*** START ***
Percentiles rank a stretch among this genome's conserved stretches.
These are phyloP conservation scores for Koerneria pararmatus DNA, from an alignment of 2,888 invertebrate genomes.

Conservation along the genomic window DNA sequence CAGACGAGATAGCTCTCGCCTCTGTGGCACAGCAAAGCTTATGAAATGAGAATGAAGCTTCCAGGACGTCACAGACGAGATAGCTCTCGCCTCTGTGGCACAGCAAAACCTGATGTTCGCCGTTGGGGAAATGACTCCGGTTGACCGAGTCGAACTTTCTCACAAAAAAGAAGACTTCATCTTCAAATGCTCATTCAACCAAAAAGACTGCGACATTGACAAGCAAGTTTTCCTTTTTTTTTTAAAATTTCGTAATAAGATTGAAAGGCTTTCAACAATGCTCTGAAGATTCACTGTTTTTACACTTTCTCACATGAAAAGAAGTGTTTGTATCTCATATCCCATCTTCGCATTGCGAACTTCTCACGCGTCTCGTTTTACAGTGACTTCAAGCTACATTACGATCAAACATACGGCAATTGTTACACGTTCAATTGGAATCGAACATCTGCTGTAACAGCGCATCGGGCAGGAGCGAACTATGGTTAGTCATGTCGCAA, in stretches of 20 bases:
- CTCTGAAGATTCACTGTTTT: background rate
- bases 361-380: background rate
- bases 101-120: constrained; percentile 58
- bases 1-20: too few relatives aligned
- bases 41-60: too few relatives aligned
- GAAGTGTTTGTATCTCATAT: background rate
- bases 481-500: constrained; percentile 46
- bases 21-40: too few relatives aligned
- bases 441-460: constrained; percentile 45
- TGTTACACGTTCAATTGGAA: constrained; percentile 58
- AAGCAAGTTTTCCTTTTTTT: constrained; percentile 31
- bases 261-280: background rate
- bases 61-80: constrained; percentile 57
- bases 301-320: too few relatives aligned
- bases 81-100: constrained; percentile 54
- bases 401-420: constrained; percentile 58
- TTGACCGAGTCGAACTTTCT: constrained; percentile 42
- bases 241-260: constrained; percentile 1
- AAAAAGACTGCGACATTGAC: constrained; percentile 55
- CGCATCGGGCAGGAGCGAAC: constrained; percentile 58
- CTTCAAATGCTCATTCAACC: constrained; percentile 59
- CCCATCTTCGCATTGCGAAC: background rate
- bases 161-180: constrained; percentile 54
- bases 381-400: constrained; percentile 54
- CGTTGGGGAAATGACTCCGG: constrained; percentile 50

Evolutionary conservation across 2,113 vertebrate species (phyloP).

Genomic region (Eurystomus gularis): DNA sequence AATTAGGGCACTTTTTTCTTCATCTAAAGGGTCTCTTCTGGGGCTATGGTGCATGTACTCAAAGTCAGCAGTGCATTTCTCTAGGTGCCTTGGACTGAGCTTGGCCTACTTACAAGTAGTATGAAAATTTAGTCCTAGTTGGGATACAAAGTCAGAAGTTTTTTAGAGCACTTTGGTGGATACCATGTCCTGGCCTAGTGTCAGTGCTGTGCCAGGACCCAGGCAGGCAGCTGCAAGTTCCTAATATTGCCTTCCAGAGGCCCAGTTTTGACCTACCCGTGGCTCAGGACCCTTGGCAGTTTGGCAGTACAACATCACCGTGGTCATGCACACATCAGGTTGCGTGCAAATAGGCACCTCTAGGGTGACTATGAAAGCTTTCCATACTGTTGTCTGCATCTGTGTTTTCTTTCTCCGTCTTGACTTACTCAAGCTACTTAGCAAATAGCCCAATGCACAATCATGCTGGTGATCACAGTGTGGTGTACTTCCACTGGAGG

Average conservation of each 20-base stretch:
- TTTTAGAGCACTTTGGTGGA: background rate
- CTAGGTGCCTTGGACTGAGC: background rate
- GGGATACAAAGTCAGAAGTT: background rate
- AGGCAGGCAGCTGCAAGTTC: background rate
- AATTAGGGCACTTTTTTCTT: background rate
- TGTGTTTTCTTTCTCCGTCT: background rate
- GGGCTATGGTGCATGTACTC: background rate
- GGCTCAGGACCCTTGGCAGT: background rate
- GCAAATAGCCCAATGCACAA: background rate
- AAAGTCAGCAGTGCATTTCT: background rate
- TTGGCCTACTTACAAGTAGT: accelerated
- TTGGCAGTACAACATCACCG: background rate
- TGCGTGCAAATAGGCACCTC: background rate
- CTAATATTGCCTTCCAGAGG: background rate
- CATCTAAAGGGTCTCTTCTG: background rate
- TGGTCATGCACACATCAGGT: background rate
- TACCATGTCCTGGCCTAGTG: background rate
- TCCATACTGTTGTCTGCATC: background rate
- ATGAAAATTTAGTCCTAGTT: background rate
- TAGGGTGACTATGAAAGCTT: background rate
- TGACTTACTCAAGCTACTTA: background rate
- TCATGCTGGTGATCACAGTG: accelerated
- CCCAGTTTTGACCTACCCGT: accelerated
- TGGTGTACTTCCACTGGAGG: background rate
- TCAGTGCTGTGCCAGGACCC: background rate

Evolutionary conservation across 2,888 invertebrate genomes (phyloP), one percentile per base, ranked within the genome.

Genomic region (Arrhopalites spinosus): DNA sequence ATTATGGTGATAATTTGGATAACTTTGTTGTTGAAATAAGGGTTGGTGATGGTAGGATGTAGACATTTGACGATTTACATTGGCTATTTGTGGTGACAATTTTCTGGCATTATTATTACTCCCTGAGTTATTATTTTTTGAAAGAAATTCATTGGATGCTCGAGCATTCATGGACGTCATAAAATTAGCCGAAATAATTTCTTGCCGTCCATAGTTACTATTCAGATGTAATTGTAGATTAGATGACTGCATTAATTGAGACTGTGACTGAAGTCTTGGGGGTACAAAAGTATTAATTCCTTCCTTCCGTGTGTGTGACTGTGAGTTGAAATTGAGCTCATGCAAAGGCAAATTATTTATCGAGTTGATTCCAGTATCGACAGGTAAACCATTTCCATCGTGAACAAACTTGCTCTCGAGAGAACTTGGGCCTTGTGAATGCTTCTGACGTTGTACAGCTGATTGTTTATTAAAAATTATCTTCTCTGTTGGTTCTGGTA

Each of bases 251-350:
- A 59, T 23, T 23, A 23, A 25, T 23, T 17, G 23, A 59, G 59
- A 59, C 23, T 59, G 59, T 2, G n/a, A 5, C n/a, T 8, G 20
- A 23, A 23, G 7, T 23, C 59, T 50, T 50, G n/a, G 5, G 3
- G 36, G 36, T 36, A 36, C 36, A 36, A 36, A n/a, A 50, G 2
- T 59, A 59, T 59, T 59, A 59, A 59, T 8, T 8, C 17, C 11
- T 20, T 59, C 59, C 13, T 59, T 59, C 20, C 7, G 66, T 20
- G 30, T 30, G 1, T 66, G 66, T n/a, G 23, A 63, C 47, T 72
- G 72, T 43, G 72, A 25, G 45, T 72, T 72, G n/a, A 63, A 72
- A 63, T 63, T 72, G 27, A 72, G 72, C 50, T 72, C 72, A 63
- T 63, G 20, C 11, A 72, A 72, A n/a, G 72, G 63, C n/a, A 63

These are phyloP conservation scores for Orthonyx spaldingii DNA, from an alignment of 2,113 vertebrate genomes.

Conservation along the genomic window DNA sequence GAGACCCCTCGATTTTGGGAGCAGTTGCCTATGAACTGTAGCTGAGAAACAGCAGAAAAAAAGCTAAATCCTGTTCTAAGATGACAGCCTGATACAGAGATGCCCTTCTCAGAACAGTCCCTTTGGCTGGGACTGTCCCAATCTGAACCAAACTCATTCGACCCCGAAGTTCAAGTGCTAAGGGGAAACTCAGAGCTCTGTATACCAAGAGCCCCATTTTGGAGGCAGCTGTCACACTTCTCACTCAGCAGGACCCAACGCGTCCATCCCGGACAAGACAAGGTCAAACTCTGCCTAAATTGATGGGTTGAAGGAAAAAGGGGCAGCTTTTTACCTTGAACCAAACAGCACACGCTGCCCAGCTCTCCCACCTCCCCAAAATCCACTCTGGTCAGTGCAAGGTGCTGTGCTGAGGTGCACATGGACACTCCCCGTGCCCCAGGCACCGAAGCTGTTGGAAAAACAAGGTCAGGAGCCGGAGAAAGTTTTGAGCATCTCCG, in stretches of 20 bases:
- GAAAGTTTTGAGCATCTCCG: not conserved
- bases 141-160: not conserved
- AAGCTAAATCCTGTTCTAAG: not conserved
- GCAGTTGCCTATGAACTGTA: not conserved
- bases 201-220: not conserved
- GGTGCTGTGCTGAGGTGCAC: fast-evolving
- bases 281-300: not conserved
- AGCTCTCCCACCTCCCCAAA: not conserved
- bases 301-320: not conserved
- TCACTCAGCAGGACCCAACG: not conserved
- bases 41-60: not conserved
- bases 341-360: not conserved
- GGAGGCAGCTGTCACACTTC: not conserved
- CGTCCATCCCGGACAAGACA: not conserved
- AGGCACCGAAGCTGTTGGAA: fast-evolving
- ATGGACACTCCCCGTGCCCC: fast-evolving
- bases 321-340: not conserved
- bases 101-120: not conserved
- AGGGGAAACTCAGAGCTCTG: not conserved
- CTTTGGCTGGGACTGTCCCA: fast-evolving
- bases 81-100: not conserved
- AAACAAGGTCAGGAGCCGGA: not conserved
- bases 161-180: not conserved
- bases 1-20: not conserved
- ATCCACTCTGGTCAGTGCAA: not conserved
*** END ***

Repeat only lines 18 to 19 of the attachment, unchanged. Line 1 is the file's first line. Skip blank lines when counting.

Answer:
- bases 81-100: constrained; percentile 54
- bases 401-420: constrained; percentile 58